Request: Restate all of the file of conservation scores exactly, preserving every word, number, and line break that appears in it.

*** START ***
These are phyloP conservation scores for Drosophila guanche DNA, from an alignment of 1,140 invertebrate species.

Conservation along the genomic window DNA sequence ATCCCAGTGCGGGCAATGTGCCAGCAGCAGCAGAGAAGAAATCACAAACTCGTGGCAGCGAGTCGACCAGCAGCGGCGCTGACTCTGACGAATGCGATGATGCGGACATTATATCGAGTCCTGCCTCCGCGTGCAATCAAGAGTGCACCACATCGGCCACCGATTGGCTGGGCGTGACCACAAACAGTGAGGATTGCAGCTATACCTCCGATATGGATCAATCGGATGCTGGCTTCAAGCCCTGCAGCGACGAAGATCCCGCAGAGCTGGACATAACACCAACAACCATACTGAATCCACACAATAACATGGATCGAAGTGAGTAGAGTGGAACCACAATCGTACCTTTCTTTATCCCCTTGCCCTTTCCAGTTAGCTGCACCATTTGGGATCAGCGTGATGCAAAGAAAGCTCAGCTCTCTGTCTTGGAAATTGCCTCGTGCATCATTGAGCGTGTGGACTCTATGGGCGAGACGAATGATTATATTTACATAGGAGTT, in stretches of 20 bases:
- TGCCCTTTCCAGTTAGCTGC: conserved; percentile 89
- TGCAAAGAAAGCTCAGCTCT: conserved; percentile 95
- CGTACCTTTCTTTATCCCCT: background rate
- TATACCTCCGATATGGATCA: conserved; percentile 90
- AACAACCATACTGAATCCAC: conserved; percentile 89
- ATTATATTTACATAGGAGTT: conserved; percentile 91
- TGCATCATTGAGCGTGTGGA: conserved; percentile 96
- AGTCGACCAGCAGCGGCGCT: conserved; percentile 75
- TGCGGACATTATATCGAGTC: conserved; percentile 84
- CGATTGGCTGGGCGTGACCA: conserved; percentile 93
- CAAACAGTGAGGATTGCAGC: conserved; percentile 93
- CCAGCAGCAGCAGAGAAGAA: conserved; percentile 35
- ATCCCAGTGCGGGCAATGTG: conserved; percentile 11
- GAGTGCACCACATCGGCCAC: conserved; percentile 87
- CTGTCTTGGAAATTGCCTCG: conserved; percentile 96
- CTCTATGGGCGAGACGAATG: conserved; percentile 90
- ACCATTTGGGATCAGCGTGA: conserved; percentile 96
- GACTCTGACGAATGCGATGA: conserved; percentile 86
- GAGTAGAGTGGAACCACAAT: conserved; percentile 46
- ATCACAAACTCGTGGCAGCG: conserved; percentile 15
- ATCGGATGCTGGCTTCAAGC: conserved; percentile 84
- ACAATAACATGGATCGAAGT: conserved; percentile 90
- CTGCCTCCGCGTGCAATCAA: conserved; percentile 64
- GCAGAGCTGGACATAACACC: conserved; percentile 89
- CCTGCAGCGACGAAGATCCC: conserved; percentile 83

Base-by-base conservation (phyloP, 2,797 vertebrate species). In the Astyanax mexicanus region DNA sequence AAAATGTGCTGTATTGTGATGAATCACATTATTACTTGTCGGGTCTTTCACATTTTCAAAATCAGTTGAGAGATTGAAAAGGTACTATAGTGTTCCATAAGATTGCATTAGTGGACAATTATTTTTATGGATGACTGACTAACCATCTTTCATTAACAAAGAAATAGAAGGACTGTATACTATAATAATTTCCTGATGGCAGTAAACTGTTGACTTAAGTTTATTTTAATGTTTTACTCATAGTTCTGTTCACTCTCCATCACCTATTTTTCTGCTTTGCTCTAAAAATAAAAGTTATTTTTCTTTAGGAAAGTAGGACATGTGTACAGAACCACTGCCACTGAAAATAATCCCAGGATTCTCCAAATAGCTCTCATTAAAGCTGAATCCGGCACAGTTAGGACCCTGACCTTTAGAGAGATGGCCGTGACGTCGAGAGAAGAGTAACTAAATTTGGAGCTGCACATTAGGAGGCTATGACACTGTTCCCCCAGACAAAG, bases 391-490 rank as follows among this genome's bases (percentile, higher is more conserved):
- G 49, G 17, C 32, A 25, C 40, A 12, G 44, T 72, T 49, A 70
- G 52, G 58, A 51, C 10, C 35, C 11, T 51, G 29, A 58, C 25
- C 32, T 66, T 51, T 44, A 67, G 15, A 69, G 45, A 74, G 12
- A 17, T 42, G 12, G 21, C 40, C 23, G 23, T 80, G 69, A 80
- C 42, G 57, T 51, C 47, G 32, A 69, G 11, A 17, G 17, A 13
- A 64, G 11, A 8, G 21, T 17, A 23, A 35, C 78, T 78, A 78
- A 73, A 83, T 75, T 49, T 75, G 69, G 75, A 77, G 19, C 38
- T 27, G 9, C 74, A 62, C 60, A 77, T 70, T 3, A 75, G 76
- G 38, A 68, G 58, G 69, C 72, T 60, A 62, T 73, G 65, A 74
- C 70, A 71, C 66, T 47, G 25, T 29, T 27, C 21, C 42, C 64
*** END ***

These are phyloP conservation scores for Drosophila guanche DNA, from an alignment of 1,140 invertebrate species.

Conservation along the genomic window DNA sequence ATCCCAGTGCGGGCAATGTGCCAGCAGCAGCAGAGAAGAAATCACAAACTCGTGGCAGCGAGTCGACCAGCAGCGGCGCTGACTCTGACGAATGCGATGATGCGGACATTATATCGAGTCCTGCCTCCGCGTGCAATCAAGAGTGCACCACATCGGCCACCGATTGGCTGGGCGTGACCACAAACAGTGAGGATTGCAGCTATACCTCCGATATGGATCAATCGGATGCTGGCTTCAAGCCCTGCAGCGACGAAGATCCCGCAGAGCTGGACATAACACCAACAACCATACTGAATCCACACAATAACATGGATCGAAGTGAGTAGAGTGGAACCACAATCGTACCTTTCTTTATCCCCTTGCCCTTTCCAGTTAGCTGCACCATTTGGGATCAGCGTGATGCAAAGAAAGCTCAGCTCTCTGTCTTGGAAATTGCCTCGTGCATCATTGAGCGTGTGGACTCTATGGGCGAGACGAATGATTATATTTACATAGGAGTT, in stretches of 20 bases:
- TGCCCTTTCCAGTTAGCTGC: conserved; percentile 89
- TGCAAAGAAAGCTCAGCTCT: conserved; percentile 95
- CGTACCTTTCTTTATCCCCT: background rate
- TATACCTCCGATATGGATCA: conserved; percentile 90
- AACAACCATACTGAATCCAC: conserved; percentile 89
- ATTATATTTACATAGGAGTT: conserved; percentile 91
- TGCATCATTGAGCGTGTGGA: conserved; percentile 96
- AGTCGACCAGCAGCGGCGCT: conserved; percentile 75
- TGCGGACATTATATCGAGTC: conserved; percentile 84
- CGATTGGCTGGGCGTGACCA: conserved; percentile 93
- CAAACAGTGAGGATTGCAGC: conserved; percentile 93
- CCAGCAGCAGCAGAGAAGAA: conserved; percentile 35
- ATCCCAGTGCGGGCAATGTG: conserved; percentile 11
- GAGTGCACCACATCGGCCAC: conserved; percentile 87
- CTGTCTTGGAAATTGCCTCG: conserved; percentile 96
- CTCTATGGGCGAGACGAATG: conserved; percentile 90
- ACCATTTGGGATCAGCGTGA: conserved; percentile 96
- GACTCTGACGAATGCGATGA: conserved; percentile 86
- GAGTAGAGTGGAACCACAAT: conserved; percentile 46
- ATCACAAACTCGTGGCAGCG: conserved; percentile 15
- ATCGGATGCTGGCTTCAAGC: conserved; percentile 84
- ACAATAACATGGATCGAAGT: conserved; percentile 90
- CTGCCTCCGCGTGCAATCAA: conserved; percentile 64
- GCAGAGCTGGACATAACACC: conserved; percentile 89
- CCTGCAGCGACGAAGATCCC: conserved; percentile 83

Base-by-base conservation (phyloP, 2,797 vertebrate species). In the Astyanax mexicanus region DNA sequence AAAATGTGCTGTATTGTGATGAATCACATTATTACTTGTCGGGTCTTTCACATTTTCAAAATCAGTTGAGAGATTGAAAAGGTACTATAGTGTTCCATAAGATTGCATTAGTGGACAATTATTTTTATGGATGACTGACTAACCATCTTTCATTAACAAAGAAATAGAAGGACTGTATACTATAATAATTTCCTGATGGCAGTAAACTGTTGACTTAAGTTTATTTTAATGTTTTACTCATAGTTCTGTTCACTCTCCATCACCTATTTTTCTGCTTTGCTCTAAAAATAAAAGTTATTTTTCTTTAGGAAAGTAGGACATGTGTACAGAACCACTGCCACTGAAAATAATCCCAGGATTCTCCAAATAGCTCTCATTAAAGCTGAATCCGGCACAGTTAGGACCCTGACCTTTAGAGAGATGGCCGTGACGTCGAGAGAAGAGTAACTAAATTTGGAGCTGCACATTAGGAGGCTATGACACTGTTCCCCCAGACAAAG, bases 391-490 rank as follows among this genome's bases (percentile, higher is more conserved):
- G 49, G 17, C 32, A 25, C 40, A 12, G 44, T 72, T 49, A 70
- G 52, G 58, A 51, C 10, C 35, C 11, T 51, G 29, A 58, C 25
- C 32, T 66, T 51, T 44, A 67, G 15, A 69, G 45, A 74, G 12
- A 17, T 42, G 12, G 21, C 40, C 23, G 23, T 80, G 69, A 80
- C 42, G 57, T 51, C 47, G 32, A 69, G 11, A 17, G 17, A 13
- A 64, G 11, A 8, G 21, T 17, A 23, A 35, C 78, T 78, A 78
- A 73, A 83, T 75, T 49, T 75, G 69, G 75, A 77, G 19, C 38
- T 27, G 9, C 74, A 62, C 60, A 77, T 70, T 3, A 75, G 76
- G 38, A 68, G 58, G 69, C 72, T 60, A 62, T 73, G 65, A 74
- C 70, A 71, C 66, T 47, G 25, T 29, T 27, C 21, C 42, C 64